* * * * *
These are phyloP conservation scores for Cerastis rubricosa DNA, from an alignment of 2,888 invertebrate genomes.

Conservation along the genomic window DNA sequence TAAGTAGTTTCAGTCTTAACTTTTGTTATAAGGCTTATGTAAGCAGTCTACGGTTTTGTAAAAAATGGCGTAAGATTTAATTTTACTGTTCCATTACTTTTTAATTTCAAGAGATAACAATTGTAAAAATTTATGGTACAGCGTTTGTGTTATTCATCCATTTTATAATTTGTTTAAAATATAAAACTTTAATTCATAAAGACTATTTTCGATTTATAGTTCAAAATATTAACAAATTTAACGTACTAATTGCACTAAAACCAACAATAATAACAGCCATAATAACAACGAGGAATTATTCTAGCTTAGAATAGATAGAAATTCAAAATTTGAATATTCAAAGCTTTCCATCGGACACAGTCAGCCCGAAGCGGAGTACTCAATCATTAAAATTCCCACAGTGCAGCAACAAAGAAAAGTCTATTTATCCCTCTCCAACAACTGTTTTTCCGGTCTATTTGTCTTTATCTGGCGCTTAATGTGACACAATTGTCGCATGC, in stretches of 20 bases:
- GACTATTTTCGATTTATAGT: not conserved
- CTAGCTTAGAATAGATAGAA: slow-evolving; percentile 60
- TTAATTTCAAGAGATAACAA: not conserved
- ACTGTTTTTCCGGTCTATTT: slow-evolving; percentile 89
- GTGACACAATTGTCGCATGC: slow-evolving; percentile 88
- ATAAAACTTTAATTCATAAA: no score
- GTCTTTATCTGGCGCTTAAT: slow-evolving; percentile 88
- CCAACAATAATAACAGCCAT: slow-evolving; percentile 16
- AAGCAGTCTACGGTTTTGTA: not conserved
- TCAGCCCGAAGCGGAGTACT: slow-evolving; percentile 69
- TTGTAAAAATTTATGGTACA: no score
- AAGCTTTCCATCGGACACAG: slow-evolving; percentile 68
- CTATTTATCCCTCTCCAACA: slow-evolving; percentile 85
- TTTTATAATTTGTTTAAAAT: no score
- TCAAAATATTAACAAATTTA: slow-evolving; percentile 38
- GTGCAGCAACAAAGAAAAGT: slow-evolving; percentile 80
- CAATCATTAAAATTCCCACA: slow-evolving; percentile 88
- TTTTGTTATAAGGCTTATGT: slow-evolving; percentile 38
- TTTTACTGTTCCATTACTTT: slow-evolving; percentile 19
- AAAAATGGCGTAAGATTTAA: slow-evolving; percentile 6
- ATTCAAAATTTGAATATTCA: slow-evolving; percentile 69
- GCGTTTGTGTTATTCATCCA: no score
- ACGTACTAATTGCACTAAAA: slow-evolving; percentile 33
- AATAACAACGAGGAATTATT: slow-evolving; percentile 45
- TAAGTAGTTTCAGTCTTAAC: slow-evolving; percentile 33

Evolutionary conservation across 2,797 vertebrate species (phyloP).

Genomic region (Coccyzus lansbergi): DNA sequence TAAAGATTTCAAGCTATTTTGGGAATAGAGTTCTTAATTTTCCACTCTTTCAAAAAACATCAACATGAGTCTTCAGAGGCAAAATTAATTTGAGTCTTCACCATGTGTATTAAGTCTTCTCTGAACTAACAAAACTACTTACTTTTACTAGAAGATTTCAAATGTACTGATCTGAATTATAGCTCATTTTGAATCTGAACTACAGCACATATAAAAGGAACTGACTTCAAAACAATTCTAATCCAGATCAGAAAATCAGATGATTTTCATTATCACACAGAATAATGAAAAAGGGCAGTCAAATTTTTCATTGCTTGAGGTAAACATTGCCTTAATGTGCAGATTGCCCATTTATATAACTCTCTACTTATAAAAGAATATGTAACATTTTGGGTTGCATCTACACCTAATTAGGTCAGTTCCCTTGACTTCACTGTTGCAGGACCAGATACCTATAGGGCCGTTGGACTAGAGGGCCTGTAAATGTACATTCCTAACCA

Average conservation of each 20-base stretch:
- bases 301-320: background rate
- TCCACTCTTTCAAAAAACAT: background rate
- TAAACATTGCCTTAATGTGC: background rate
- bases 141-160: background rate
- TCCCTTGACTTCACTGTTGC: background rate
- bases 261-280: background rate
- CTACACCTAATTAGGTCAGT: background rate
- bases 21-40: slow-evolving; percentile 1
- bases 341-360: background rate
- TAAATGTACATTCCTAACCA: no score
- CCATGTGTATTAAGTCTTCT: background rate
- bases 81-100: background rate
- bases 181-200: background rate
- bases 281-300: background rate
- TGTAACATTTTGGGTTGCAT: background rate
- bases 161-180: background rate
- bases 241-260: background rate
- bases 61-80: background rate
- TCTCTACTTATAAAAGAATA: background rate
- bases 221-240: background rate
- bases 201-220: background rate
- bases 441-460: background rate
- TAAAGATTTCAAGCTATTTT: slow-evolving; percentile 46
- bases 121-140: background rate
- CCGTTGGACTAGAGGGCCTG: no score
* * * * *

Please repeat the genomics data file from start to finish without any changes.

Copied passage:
These are phyloP conservation scores for Cerastis rubricosa DNA, from an alignment of 2,888 invertebrate genomes.

Conservation along the genomic window DNA sequence TAAGTAGTTTCAGTCTTAACTTTTGTTATAAGGCTTATGTAAGCAGTCTACGGTTTTGTAAAAAATGGCGTAAGATTTAATTTTACTGTTCCATTACTTTTTAATTTCAAGAGATAACAATTGTAAAAATTTATGGTACAGCGTTTGTGTTATTCATCCATTTTATAATTTGTTTAAAATATAAAACTTTAATTCATAAAGACTATTTTCGATTTATAGTTCAAAATATTAACAAATTTAACGTACTAATTGCACTAAAACCAACAATAATAACAGCCATAATAACAACGAGGAATTATTCTAGCTTAGAATAGATAGAAATTCAAAATTTGAATATTCAAAGCTTTCCATCGGACACAGTCAGCCCGAAGCGGAGTACTCAATCATTAAAATTCCCACAGTGCAGCAACAAAGAAAAGTCTATTTATCCCTCTCCAACAACTGTTTTTCCGGTCTATTTGTCTTTATCTGGCGCTTAATGTGACACAATTGTCGCATGC, in stretches of 20 bases:
- GACTATTTTCGATTTATAGT: not conserved
- CTAGCTTAGAATAGATAGAA: slow-evolving; percentile 60
- TTAATTTCAAGAGATAACAA: not conserved
- ACTGTTTTTCCGGTCTATTT: slow-evolving; percentile 89
- GTGACACAATTGTCGCATGC: slow-evolving; percentile 88
- ATAAAACTTTAATTCATAAA: no score
- GTCTTTATCTGGCGCTTAAT: slow-evolving; percentile 88
- CCAACAATAATAACAGCCAT: slow-evolving; percentile 16
- AAGCAGTCTACGGTTTTGTA: not conserved
- TCAGCCCGAAGCGGAGTACT: slow-evolving; percentile 69
- TTGTAAAAATTTATGGTACA: no score
- AAGCTTTCCATCGGACACAG: slow-evolving; percentile 68
- CTATTTATCCCTCTCCAACA: slow-evolving; percentile 85
- TTTTATAATTTGTTTAAAAT: no score
- TCAAAATATTAACAAATTTA: slow-evolving; percentile 38
- GTGCAGCAACAAAGAAAAGT: slow-evolving; percentile 80
- CAATCATTAAAATTCCCACA: slow-evolving; percentile 88
- TTTTGTTATAAGGCTTATGT: slow-evolving; percentile 38
- TTTTACTGTTCCATTACTTT: slow-evolving; percentile 19
- AAAAATGGCGTAAGATTTAA: slow-evolving; percentile 6
- ATTCAAAATTTGAATATTCA: slow-evolving; percentile 69
- GCGTTTGTGTTATTCATCCA: no score
- ACGTACTAATTGCACTAAAA: slow-evolving; percentile 33
- AATAACAACGAGGAATTATT: slow-evolving; percentile 45
- TAAGTAGTTTCAGTCTTAAC: slow-evolving; percentile 33

Evolutionary conservation across 2,797 vertebrate species (phyloP).

Genomic region (Coccyzus lansbergi): DNA sequence TAAAGATTTCAAGCTATTTTGGGAATAGAGTTCTTAATTTTCCACTCTTTCAAAAAACATCAACATGAGTCTTCAGAGGCAAAATTAATTTGAGTCTTCACCATGTGTATTAAGTCTTCTCTGAACTAACAAAACTACTTACTTTTACTAGAAGATTTCAAATGTACTGATCTGAATTATAGCTCATTTTGAATCTGAACTACAGCACATATAAAAGGAACTGACTTCAAAACAATTCTAATCCAGATCAGAAAATCAGATGATTTTCATTATCACACAGAATAATGAAAAAGGGCAGTCAAATTTTTCATTGCTTGAGGTAAACATTGCCTTAATGTGCAGATTGCCCATTTATATAACTCTCTACTTATAAAAGAATATGTAACATTTTGGGTTGCATCTACACCTAATTAGGTCAGTTCCCTTGACTTCACTGTTGCAGGACCAGATACCTATAGGGCCGTTGGACTAGAGGGCCTGTAAATGTACATTCCTAACCA

Average conservation of each 20-base stretch:
- bases 301-320: background rate
- TCCACTCTTTCAAAAAACAT: background rate
- TAAACATTGCCTTAATGTGC: background rate
- bases 141-160: background rate
- TCCCTTGACTTCACTGTTGC: background rate
- bases 261-280: background rate
- CTACACCTAATTAGGTCAGT: background rate
- bases 21-40: slow-evolving; percentile 1
- bases 341-360: background rate
- TAAATGTACATTCCTAACCA: no score
- CCATGTGTATTAAGTCTTCT: background rate
- bases 81-100: background rate
- bases 181-200: background rate
- bases 281-300: background rate
- TGTAACATTTTGGGTTGCAT: background rate
- bases 161-180: background rate
- bases 241-260: background rate
- bases 61-80: background rate
- TCTCTACTTATAAAAGAATA: background rate
- bases 221-240: background rate
- bases 201-220: background rate
- bases 441-460: background rate
- TAAAGATTTCAAGCTATTTT: slow-evolving; percentile 46
- bases 121-140: background rate
- CCGTTGGACTAGAGGGCCTG: no score